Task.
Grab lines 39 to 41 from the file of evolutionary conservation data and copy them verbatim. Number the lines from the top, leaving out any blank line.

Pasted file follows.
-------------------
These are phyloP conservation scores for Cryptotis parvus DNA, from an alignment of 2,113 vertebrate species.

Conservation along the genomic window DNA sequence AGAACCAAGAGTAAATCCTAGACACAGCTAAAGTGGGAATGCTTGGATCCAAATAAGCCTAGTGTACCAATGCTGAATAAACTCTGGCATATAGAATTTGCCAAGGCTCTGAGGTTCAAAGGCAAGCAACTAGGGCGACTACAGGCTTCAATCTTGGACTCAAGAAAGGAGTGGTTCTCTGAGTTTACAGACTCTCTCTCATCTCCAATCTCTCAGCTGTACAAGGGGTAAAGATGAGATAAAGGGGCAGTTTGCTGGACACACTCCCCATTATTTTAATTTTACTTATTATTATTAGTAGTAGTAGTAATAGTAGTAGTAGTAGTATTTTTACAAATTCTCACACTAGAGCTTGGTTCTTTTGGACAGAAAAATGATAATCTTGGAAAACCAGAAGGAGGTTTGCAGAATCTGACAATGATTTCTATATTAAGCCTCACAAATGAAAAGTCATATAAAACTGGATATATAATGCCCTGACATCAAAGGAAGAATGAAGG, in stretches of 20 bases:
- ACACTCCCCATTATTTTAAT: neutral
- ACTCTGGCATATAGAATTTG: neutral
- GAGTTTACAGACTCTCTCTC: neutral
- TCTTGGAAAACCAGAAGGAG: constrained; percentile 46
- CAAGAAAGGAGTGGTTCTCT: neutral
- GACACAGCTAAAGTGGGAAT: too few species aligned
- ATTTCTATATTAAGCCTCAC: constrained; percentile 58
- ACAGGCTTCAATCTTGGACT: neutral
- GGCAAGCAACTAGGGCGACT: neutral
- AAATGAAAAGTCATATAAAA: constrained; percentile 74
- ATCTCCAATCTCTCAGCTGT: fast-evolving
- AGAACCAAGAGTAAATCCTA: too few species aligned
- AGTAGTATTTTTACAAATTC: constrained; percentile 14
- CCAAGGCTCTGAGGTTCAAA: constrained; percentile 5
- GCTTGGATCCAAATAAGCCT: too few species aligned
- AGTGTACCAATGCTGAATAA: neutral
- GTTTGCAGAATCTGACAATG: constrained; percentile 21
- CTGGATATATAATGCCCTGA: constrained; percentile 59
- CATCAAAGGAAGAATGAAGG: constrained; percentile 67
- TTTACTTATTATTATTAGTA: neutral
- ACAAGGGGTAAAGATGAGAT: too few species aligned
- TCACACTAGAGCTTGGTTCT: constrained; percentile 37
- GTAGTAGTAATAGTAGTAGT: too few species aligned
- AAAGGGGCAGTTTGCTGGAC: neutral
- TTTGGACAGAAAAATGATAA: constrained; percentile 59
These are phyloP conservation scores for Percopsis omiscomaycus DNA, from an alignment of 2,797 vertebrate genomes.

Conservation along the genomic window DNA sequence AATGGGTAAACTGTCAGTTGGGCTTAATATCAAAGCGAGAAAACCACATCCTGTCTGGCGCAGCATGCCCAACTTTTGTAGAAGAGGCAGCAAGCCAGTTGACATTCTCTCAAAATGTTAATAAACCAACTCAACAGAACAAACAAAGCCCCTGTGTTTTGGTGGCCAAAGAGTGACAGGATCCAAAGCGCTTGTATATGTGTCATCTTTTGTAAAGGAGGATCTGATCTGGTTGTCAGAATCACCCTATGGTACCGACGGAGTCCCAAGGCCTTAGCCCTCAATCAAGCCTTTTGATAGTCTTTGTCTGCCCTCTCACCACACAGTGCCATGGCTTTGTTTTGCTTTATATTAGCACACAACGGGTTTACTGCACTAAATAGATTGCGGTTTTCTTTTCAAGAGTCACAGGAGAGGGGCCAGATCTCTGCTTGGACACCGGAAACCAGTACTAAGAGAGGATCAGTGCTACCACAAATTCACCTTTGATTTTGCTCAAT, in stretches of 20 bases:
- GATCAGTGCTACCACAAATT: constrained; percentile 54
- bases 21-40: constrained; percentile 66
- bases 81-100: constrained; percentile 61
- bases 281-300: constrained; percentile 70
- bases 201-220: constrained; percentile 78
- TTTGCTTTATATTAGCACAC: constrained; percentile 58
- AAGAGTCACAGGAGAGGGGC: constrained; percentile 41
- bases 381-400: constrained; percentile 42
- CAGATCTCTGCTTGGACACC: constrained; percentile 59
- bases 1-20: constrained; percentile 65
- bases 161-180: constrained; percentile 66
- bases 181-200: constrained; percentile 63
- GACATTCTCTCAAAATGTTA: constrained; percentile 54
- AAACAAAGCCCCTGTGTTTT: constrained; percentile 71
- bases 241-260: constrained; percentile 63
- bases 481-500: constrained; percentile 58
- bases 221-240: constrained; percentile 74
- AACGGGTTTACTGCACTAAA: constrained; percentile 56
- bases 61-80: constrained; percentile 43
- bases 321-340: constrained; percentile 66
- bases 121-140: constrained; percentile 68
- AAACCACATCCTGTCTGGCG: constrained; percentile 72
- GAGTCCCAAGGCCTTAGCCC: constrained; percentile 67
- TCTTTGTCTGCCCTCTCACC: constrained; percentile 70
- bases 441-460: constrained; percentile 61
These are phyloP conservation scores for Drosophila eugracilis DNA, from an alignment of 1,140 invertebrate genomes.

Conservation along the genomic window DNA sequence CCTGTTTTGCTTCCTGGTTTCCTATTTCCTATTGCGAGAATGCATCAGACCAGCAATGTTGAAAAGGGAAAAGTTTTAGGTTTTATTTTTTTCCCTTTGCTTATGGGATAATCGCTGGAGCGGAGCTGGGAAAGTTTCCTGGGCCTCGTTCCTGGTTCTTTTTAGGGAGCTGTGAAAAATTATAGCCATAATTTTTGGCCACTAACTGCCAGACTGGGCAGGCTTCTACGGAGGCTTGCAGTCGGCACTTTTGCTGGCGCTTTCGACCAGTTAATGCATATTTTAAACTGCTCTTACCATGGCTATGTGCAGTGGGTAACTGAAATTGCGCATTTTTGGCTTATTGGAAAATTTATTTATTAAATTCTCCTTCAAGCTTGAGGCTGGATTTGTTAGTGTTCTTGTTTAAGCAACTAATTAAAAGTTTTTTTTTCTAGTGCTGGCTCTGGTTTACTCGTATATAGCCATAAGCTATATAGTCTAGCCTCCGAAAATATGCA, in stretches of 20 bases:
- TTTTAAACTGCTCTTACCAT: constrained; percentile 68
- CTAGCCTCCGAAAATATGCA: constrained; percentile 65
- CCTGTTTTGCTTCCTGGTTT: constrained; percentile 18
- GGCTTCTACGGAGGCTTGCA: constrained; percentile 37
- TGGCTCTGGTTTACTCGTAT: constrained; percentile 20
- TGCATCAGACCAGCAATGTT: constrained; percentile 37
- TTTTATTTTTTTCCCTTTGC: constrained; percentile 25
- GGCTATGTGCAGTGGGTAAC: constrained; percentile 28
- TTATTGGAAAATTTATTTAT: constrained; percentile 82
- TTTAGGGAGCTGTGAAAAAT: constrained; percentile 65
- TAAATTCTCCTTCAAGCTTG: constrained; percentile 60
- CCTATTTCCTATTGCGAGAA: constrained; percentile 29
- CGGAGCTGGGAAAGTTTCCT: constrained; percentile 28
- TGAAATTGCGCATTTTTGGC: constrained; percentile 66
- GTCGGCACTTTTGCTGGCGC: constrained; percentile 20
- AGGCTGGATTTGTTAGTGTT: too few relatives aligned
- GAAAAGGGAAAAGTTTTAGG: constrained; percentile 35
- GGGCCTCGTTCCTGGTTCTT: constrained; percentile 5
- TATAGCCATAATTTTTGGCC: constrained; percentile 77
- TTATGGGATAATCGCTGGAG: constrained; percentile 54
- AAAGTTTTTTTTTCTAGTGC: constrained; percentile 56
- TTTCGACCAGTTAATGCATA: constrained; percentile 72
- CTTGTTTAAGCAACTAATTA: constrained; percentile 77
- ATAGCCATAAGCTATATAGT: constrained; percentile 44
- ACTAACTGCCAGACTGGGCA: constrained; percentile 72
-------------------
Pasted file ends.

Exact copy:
- bases 1-20: constrained; percentile 65
- bases 161-180: constrained; percentile 66
- bases 181-200: constrained; percentile 63